Post pandemic living
In January, Christa Koehler was involved in a serious car accident. With several broken ribs, a broken pelvis and internal injuries the 84-year-old Kamloops local was not expected to live.
Her struggles were compounded by the restrictions of COVID-19 protocols. With no nearby relatives and a no-friends policy to limit the spread of the virus, she was broken and alone.
Once out of the Royal Inland Hospital, she returned to her care home, which again restricted visitors.
For Christa and many others, recovery would come in isolation, with only the occasional word from the overworked staff at her long-term care facility.
As the countless stories stack up of the difficulty of isolation for seniors, so has the emotional toll for sons, daughters, spouses, grandchildren and other companions. The new protocols also resulted in unintended consequences: less medical care for residents, fewer visits from caregivers, and residents dying in record numbers.
Chronic labour shortages have dogged the eldercare sector in Canada for years; the pandemic opened cracks in a fragile system.
As seen in
In the first year of the pandemic, more than 80,000 residents and staff members of long-term care homes were infected with the coronavirus. Outbreaks occurred in 2,500 care homes, resulting in the deaths of 14,000 residents, reports the Canadian Institute for Health Information.
“COVID-19 has had a devastating impact on long-term care and retirement home residents, staff and their families,” says Tracy Johnson, director of health system analysis for the Institute. “Recent provincial and national inquiries have highlighted the challenges that homes face and echoed recommendations from past inquiries that point to broader issues like staffing levels and infection control and prevention.”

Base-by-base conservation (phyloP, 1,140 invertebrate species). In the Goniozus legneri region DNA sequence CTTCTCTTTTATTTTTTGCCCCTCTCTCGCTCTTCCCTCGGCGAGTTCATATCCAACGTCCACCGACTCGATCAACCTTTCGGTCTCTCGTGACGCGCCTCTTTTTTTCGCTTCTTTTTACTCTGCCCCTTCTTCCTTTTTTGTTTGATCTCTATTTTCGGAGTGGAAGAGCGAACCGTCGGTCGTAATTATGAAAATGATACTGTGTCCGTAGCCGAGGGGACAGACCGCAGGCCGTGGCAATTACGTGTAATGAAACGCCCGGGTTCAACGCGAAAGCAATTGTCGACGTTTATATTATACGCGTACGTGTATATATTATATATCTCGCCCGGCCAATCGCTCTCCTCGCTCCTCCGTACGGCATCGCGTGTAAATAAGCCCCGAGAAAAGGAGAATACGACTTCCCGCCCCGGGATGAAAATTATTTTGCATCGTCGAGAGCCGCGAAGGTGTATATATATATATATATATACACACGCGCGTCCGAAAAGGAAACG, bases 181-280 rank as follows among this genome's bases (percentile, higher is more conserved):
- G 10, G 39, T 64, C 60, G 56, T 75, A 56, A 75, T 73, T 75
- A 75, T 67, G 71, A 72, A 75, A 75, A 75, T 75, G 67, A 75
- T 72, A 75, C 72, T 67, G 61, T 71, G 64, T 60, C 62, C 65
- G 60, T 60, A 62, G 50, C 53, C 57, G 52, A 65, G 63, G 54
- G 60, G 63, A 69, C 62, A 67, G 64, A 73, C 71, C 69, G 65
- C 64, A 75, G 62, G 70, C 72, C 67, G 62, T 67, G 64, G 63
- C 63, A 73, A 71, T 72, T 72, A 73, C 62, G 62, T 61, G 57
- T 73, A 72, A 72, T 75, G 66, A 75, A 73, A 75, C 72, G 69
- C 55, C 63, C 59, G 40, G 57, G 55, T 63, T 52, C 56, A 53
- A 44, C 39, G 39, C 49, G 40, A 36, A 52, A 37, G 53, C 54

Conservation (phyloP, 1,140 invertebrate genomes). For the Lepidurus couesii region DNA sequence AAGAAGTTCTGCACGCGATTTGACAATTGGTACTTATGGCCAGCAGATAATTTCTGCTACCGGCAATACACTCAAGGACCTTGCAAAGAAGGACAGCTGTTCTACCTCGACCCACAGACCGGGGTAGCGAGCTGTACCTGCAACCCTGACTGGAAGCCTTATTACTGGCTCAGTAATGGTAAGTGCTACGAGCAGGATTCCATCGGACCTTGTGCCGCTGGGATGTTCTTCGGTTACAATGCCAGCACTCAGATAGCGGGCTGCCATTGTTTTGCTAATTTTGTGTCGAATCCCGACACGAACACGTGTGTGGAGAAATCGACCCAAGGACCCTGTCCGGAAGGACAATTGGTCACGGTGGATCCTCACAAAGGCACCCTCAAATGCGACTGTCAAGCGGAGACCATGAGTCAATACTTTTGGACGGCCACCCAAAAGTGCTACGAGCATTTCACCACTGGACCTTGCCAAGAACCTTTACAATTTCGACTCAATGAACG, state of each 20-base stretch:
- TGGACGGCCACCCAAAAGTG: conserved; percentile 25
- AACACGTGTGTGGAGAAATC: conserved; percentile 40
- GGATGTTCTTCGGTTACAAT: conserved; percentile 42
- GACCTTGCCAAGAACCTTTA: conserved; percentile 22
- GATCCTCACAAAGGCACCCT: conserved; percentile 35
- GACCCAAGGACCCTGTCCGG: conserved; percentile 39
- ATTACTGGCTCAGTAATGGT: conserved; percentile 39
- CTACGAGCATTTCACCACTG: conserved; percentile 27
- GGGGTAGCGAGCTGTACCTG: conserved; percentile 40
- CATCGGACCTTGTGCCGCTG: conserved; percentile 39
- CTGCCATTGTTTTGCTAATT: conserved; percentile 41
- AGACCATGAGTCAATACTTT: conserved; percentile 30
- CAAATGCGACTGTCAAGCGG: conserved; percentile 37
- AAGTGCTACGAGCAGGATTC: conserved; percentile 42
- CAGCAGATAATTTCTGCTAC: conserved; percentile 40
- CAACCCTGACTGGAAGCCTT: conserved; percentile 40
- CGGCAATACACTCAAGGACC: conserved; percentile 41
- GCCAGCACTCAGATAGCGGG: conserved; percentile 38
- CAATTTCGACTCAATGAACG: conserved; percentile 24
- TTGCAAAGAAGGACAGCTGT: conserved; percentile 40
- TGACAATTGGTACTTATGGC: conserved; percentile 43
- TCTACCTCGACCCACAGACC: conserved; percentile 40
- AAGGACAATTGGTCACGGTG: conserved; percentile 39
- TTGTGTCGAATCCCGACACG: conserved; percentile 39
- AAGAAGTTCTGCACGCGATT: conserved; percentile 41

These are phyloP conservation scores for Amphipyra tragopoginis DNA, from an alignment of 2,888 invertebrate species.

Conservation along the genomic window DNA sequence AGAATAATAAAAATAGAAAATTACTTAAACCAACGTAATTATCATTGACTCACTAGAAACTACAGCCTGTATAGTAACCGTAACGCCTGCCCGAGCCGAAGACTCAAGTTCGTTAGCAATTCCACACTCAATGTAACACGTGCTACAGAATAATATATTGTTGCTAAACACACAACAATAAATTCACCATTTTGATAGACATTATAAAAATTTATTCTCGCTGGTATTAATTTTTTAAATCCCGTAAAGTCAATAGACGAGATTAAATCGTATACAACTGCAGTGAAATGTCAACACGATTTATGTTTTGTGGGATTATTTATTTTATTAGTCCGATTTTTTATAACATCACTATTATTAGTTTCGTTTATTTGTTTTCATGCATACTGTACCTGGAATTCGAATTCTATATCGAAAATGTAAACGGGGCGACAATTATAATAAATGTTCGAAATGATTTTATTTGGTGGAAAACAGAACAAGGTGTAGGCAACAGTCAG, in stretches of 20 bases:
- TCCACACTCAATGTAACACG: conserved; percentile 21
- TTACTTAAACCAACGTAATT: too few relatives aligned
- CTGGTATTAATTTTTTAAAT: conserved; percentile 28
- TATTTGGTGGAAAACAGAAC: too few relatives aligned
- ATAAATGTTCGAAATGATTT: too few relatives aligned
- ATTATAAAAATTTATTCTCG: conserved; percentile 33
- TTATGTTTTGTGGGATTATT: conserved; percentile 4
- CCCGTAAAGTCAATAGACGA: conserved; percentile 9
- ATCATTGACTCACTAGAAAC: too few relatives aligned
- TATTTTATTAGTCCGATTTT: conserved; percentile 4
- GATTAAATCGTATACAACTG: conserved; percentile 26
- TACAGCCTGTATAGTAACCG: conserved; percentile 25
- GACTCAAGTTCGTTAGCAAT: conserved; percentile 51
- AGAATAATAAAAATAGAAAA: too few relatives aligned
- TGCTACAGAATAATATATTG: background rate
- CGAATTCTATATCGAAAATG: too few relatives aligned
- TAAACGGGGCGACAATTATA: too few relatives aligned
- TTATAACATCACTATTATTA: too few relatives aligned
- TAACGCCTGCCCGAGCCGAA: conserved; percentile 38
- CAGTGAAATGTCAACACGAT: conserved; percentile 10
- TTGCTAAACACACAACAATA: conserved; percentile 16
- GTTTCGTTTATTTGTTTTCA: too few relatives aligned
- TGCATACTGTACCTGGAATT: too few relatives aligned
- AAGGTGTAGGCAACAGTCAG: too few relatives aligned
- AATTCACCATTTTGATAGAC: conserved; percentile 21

Last spring in Ontario and Quebec, more than 1,500 members of the Canadian Armed Forces were deployed to 32 care homes with extensive staffing problems and found poor infection prevention and residents being denied food or not fed properly.
The deadly virus tearing through senior facilities sparked a debate about what could be the largest shift in public policy in decades. The trend: a strong call for government-operated senior care facilities.
According to a May 2020 study from the Angus Reid Institute, two-thirds of Canadians say the government should take over — or nationalize — care facilities, to increase the health and safety outcomes for people requiring long-term care.
With one in four Canadians being over age 65 within the coming decade, the time has come to implement viably sustainable changes for the future of long-term care.